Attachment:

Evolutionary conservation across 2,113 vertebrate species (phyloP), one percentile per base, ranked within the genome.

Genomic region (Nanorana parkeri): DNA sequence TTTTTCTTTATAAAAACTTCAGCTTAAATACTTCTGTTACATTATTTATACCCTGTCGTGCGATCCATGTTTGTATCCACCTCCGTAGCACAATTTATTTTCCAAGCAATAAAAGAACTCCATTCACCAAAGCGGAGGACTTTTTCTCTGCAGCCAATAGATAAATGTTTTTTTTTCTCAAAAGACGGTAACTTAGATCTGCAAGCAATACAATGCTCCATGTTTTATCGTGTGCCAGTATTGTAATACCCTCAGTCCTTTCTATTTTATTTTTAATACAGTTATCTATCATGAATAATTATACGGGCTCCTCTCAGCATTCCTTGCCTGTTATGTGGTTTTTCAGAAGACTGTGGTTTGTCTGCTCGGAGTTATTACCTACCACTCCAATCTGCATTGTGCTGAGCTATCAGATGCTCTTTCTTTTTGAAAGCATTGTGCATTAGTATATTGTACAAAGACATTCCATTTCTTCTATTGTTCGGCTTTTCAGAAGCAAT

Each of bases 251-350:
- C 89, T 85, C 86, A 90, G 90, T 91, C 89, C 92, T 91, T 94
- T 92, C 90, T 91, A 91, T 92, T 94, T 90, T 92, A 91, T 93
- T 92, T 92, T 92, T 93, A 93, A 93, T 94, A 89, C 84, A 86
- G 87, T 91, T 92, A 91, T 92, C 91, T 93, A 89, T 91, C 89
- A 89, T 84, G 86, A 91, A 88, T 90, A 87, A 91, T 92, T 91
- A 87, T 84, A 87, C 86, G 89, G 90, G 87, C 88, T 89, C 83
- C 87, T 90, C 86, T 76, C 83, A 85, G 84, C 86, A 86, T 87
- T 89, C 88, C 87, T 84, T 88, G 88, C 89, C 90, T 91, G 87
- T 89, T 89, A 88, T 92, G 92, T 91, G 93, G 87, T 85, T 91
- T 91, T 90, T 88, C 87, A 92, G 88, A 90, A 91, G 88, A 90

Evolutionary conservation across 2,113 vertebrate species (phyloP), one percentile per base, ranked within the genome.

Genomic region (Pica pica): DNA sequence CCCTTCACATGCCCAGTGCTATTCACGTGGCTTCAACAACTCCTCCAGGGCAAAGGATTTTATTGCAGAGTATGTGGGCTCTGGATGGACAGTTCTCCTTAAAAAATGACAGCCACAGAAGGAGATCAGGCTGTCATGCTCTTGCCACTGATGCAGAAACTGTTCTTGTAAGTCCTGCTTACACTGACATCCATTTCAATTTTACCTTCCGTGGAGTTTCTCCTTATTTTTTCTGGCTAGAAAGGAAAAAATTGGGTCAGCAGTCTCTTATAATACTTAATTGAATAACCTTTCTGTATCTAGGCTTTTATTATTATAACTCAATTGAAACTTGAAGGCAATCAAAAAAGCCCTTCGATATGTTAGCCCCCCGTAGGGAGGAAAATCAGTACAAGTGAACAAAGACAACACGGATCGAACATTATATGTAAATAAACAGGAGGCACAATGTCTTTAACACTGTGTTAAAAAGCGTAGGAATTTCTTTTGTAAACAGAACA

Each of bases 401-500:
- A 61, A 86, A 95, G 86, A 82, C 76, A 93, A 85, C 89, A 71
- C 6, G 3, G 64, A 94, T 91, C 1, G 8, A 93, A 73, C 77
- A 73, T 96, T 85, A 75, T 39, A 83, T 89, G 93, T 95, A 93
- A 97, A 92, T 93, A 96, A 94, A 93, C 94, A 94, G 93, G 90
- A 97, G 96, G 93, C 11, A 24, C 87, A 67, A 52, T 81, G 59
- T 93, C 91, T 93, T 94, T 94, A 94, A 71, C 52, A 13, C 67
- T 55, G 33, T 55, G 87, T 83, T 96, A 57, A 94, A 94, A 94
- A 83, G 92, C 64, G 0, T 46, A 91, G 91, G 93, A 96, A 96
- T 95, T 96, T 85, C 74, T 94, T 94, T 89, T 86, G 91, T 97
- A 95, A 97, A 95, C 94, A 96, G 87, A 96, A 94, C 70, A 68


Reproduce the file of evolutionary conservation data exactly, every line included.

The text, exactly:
Evolutionary conservation across 2,113 vertebrate species (phyloP), one percentile per base, ranked within the genome.

Genomic region (Nanorana parkeri): DNA sequence TTTTTCTTTATAAAAACTTCAGCTTAAATACTTCTGTTACATTATTTATACCCTGTCGTGCGATCCATGTTTGTATCCACCTCCGTAGCACAATTTATTTTCCAAGCAATAAAAGAACTCCATTCACCAAAGCGGAGGACTTTTTCTCTGCAGCCAATAGATAAATGTTTTTTTTTCTCAAAAGACGGTAACTTAGATCTGCAAGCAATACAATGCTCCATGTTTTATCGTGTGCCAGTATTGTAATACCCTCAGTCCTTTCTATTTTATTTTTAATACAGTTATCTATCATGAATAATTATACGGGCTCCTCTCAGCATTCCTTGCCTGTTATGTGGTTTTTCAGAAGACTGTGGTTTGTCTGCTCGGAGTTATTACCTACCACTCCAATCTGCATTGTGCTGAGCTATCAGATGCTCTTTCTTTTTGAAAGCATTGTGCATTAGTATATTGTACAAAGACATTCCATTTCTTCTATTGTTCGGCTTTTCAGAAGCAAT

Each of bases 251-350:
- C 89, T 85, C 86, A 90, G 90, T 91, C 89, C 92, T 91, T 94
- T 92, C 90, T 91, A 91, T 92, T 94, T 90, T 92, A 91, T 93
- T 92, T 92, T 92, T 93, A 93, A 93, T 94, A 89, C 84, A 86
- G 87, T 91, T 92, A 91, T 92, C 91, T 93, A 89, T 91, C 89
- A 89, T 84, G 86, A 91, A 88, T 90, A 87, A 91, T 92, T 91
- A 87, T 84, A 87, C 86, G 89, G 90, G 87, C 88, T 89, C 83
- C 87, T 90, C 86, T 76, C 83, A 85, G 84, C 86, A 86, T 87
- T 89, C 88, C 87, T 84, T 88, G 88, C 89, C 90, T 91, G 87
- T 89, T 89, A 88, T 92, G 92, T 91, G 93, G 87, T 85, T 91
- T 91, T 90, T 88, C 87, A 92, G 88, A 90, A 91, G 88, A 90

Evolutionary conservation across 2,113 vertebrate species (phyloP), one percentile per base, ranked within the genome.

Genomic region (Pica pica): DNA sequence CCCTTCACATGCCCAGTGCTATTCACGTGGCTTCAACAACTCCTCCAGGGCAAAGGATTTTATTGCAGAGTATGTGGGCTCTGGATGGACAGTTCTCCTTAAAAAATGACAGCCACAGAAGGAGATCAGGCTGTCATGCTCTTGCCACTGATGCAGAAACTGTTCTTGTAAGTCCTGCTTACACTGACATCCATTTCAATTTTACCTTCCGTGGAGTTTCTCCTTATTTTTTCTGGCTAGAAAGGAAAAAATTGGGTCAGCAGTCTCTTATAATACTTAATTGAATAACCTTTCTGTATCTAGGCTTTTATTATTATAACTCAATTGAAACTTGAAGGCAATCAAAAAAGCCCTTCGATATGTTAGCCCCCCGTAGGGAGGAAAATCAGTACAAGTGAACAAAGACAACACGGATCGAACATTATATGTAAATAAACAGGAGGCACAATGTCTTTAACACTGTGTTAAAAAGCGTAGGAATTTCTTTTGTAAACAGAACA

Each of bases 401-500:
- A 61, A 86, A 95, G 86, A 82, C 76, A 93, A 85, C 89, A 71
- C 6, G 3, G 64, A 94, T 91, C 1, G 8, A 93, A 73, C 77
- A 73, T 96, T 85, A 75, T 39, A 83, T 89, G 93, T 95, A 93
- A 97, A 92, T 93, A 96, A 94, A 93, C 94, A 94, G 93, G 90
- A 97, G 96, G 93, C 11, A 24, C 87, A 67, A 52, T 81, G 59
- T 93, C 91, T 93, T 94, T 94, A 94, A 71, C 52, A 13, C 67
- T 55, G 33, T 55, G 87, T 83, T 96, A 57, A 94, A 94, A 94
- A 83, G 92, C 64, G 0, T 46, A 91, G 91, G 93, A 96, A 96
- T 95, T 96, T 85, C 74, T 94, T 94, T 89, T 86, G 91, T 97
- A 95, A 97, A 95, C 94, A 96, G 87, A 96, A 94, C 70, A 68